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I understand that you can save money by buying RAM, but I personally don't feel like opening the Mini and possibly ruining the warranty. Other than that issue getting 3rd party ram does save you some money. Just doesn't seem to be worth the hassle unless you are on a strict budget in which case the whole video collecting thing and a Mini seems to be a hobby which would be too expensive.

Philip
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Old May 8, 2012, 02:45 PM   #15
Poki
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Originally Posted by pmcdunnough View Post
I understand that you can save money by buying RAM, but I personally don't feel like opening the Mini and possibly ruining the warranty. Other than that issue getting 3rd party ram does save you some money. Just doesn't seem to be worth the hassle unless you are on a strict budget in which case the whole video collecting thing and a Mini seems to be a hobby which would be too expensive.

Philip
You don't void any warranty by changing the RAM. That's why Apple made the bottom door on the Mini. They even have a own guide on how to do this. You just need to twist the bottom plate and click the new RAM in, that's it.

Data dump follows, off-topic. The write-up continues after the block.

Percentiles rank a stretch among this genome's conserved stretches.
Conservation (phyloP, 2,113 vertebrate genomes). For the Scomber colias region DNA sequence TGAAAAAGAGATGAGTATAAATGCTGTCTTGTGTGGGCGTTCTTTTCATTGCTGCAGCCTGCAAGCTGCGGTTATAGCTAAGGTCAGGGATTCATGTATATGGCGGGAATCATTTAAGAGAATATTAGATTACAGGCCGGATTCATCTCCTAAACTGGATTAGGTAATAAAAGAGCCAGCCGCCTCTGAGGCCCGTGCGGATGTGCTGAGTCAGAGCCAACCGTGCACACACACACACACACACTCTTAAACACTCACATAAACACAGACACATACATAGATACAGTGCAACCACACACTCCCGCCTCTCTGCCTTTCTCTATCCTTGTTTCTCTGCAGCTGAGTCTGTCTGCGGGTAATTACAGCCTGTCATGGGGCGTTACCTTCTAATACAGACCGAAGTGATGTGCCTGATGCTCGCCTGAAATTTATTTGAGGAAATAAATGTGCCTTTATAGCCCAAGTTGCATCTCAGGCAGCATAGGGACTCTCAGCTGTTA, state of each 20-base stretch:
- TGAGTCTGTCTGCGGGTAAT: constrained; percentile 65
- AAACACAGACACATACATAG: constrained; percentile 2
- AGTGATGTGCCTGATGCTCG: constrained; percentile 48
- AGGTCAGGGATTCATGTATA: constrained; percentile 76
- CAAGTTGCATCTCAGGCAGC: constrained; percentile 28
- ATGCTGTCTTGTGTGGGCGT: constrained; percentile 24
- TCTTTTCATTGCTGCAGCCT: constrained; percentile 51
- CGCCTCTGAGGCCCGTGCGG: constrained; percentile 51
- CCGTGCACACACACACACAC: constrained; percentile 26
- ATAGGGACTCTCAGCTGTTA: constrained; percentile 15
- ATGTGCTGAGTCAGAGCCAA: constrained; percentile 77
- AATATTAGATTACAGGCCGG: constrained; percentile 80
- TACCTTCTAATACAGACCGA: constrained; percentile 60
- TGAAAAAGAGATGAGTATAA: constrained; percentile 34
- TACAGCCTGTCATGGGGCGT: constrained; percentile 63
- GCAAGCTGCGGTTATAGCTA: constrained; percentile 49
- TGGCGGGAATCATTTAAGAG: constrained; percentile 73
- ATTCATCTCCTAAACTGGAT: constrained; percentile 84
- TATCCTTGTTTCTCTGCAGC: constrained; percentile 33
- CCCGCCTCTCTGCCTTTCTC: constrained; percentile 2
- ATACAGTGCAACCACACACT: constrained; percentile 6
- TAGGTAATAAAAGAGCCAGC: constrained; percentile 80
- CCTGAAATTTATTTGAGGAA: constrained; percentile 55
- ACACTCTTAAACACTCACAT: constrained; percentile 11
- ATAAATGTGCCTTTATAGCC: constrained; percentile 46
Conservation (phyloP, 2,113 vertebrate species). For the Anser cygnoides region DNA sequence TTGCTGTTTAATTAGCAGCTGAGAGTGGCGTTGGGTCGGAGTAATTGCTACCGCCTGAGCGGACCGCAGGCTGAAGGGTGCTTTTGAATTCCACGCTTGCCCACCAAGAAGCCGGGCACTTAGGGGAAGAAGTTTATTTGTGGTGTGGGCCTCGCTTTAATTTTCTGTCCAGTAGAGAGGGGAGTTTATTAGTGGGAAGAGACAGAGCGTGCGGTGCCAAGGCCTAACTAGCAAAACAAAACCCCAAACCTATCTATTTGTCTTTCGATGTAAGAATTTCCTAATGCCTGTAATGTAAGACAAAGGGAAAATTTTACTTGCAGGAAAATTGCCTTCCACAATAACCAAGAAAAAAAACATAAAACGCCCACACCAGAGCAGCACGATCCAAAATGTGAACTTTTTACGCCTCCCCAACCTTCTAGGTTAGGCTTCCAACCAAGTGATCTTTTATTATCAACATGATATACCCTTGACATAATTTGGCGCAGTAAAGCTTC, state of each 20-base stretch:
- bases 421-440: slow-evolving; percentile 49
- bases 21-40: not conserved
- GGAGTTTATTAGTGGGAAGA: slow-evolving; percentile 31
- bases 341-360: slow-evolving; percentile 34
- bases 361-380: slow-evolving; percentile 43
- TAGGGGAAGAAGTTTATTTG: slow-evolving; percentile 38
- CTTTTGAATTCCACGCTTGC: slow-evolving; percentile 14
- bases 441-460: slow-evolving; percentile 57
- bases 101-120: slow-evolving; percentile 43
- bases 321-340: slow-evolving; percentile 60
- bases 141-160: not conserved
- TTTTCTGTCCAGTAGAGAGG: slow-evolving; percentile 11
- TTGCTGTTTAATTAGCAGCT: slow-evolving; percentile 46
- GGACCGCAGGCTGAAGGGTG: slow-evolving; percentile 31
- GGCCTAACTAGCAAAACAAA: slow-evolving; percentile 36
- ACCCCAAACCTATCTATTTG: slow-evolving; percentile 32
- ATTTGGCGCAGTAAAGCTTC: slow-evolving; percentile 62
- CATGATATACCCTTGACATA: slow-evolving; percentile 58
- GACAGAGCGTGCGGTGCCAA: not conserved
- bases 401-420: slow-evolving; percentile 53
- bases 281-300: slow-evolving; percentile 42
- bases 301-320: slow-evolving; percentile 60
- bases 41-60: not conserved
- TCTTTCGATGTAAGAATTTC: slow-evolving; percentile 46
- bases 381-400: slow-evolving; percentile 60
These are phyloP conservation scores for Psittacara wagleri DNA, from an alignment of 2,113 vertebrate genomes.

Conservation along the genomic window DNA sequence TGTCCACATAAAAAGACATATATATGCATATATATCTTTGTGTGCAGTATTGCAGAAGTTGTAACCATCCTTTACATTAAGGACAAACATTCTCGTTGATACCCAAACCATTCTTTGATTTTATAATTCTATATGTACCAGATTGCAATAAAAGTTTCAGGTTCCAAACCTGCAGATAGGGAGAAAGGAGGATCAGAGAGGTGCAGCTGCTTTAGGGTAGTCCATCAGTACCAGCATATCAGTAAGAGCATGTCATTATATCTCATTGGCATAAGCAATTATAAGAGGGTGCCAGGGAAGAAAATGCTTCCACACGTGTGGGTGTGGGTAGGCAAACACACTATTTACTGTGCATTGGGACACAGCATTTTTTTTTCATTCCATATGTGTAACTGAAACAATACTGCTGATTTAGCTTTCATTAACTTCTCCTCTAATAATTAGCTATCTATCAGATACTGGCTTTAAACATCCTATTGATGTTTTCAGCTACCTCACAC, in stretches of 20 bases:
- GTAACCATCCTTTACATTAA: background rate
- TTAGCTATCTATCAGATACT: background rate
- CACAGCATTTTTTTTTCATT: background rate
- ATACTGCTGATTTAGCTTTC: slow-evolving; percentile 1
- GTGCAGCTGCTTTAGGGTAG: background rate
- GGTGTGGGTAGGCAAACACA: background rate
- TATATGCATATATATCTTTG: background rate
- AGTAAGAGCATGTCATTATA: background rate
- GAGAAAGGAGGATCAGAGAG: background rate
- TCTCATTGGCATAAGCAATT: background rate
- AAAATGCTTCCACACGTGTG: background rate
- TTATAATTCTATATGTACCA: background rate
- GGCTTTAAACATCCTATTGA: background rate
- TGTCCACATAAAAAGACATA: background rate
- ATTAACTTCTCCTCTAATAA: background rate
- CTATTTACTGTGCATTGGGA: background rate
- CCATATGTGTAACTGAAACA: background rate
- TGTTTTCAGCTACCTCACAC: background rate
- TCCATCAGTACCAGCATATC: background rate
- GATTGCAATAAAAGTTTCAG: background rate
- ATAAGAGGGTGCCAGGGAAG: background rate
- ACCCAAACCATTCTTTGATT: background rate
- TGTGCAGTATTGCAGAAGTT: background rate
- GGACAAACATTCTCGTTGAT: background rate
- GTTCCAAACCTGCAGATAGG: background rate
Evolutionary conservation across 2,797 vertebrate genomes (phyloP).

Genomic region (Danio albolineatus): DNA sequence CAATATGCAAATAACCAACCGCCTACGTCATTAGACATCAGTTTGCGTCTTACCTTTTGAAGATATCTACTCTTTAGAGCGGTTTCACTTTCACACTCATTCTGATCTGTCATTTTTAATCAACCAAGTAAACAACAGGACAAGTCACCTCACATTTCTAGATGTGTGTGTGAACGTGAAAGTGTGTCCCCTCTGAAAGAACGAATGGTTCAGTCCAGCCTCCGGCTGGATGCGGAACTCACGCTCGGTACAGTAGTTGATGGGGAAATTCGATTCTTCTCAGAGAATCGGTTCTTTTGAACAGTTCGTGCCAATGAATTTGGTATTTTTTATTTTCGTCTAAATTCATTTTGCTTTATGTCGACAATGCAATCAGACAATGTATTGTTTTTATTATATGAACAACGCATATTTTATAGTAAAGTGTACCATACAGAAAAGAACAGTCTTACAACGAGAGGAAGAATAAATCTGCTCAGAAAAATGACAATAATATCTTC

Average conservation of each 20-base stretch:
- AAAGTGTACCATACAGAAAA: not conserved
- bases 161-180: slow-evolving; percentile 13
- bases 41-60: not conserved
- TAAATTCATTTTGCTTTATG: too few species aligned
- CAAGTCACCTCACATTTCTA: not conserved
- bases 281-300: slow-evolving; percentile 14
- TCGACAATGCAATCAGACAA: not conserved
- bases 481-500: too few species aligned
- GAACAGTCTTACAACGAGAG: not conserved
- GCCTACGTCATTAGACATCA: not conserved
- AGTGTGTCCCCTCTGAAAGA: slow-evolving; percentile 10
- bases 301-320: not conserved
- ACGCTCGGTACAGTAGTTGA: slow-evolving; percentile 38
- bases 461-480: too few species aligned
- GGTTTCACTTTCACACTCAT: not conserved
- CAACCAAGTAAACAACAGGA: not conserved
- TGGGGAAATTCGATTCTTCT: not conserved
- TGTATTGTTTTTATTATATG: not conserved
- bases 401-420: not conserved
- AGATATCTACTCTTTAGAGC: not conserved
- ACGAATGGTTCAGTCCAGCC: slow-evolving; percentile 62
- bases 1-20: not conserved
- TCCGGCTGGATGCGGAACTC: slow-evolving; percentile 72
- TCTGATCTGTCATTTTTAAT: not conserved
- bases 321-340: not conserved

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Old May 8, 2012, 04:40 PM   #16
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You don't void any warranty by changing the RAM. That's why Apple made the bottom door on the Mini. They even have a own guide on how to do this. You just need to twist the bottom plate and click the new RAM in, that's it.
"Ditto"

Apple has even said one can upgrade the memory on the MacMini. Just the memory you put in is not covered, unless you buy it from APPLE .... Read link about not voiding warranty. http://docs.info.apple.com/article.html?artnum=13946

How to install memory http://support.apple.com/kb/ht4432#1

Last edited by SR45; May 8, 2012 at 04:52 PM.
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Old May 8, 2012, 05:27 PM   #17
philipma1957
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I understand that you can save money by buying RAM, but I personally don't feel like opening the Mini and possibly ruining the warranty. Other than that issue getting 3rd party ram does save you some money. Just doesn't seem to be worth the hassle unless you are on a strict budget in which case the whole video collecting thing and a Mini seems to be a hobby which would be too expensive.

Philip
Dude my name is philip same as you.

The 2011 mac mini is the easiest mini to put in after market ram .

The 2011 mac mini has the best record of working with after market ram out of all intel models.

I have sold many many many many minis on ebay with ram upgrades. More then 100 more like 200 to 250 since 2007. The 2011 mini has been flawless when it comes to having working ram upgrades. it is the only mini of the ones that I have sold with that record.